I did not really know her and cannot remember her name. She was in a different class than mine when I attended the Worcester Grammar School for Girls. I was glad to be there having endured a harrowing year at a rather rough secondary school, I gladly observed all rules and kept my head down. She was different, she radiated trouble and was best avoided.
We had a very strict dress code which the school became very paranoid about during the culture changes of the early 1960’s. Short skirts became a real issue. Our school uniform consisted of a navy blue blazer, white shirt and tie, and a slim tailored navy skirt with two box pleats at the front and back. The skirt had to be at least two inches below the knee. Tights were banned, not that you could find them easily, and we wore light beige stockings with white suspender belts. Straw boaters perched on top of the head straightened the back and stuck the nose firmly in the air. The uniform was frumpy but well tailored and good wool fabrics.
The girl was sullen and she slouched. The teachers hated her. They picked on her, prodding and pushing, straightening her posture as she walked through the corridors and reprimanding her for not tying her hair back. As soon as school was dismissed for the day her metamorphosis began.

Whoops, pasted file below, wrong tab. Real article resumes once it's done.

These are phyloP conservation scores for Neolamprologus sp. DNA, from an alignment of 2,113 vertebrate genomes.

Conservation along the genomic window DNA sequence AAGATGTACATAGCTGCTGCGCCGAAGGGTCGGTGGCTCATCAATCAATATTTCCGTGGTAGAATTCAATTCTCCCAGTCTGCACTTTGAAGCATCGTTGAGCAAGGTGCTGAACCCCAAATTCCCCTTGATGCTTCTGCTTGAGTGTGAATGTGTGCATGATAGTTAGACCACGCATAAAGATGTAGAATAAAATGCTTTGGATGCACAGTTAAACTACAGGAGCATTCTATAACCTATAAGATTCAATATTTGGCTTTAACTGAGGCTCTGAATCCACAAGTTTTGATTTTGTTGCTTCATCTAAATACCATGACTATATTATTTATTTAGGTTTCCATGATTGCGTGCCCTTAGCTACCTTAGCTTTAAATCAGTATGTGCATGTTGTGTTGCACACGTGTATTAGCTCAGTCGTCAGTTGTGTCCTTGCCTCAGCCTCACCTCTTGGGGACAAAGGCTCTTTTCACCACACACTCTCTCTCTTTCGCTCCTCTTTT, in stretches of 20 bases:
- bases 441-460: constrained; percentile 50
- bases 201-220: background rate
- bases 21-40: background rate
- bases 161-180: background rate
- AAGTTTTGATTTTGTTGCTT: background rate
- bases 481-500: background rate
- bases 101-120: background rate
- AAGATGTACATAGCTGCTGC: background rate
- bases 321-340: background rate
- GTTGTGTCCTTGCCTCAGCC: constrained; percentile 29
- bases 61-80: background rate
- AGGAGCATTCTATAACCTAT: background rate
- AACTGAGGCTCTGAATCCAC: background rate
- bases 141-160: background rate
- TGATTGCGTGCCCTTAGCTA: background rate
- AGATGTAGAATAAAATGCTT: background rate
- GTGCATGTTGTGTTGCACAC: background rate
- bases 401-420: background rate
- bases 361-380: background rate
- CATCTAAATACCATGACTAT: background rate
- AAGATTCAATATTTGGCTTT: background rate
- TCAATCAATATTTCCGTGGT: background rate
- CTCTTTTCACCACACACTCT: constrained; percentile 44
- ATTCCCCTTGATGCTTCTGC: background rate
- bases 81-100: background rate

I watched her as she worked on her skirt rolling the waistband over and over until the skirt was at least six inches above the knee. Then she would comb her fringe down until it completely covered her eyes and rested on the bridge of her nose. A furtive dash of white lipstick was followed by placing her boater on the back of her head, an admirable feat of balance, and she would slouch off to the buses. The teachers would often be waiting, it really was a battle of wills. They would pounce again, pulling her hands out of her blazer pockets prodding and poking until she had undone all her mischief. It was all to no avail however, she could always be seen later walking around town flashing her stocking tops for the boys.
I thought about her when I was drawing the naughty schoolgirl for the Biba mens’ colouring book. I also added a generous dose of the fabulous cheeky schoolgirls from the 1950’s St Trinians films.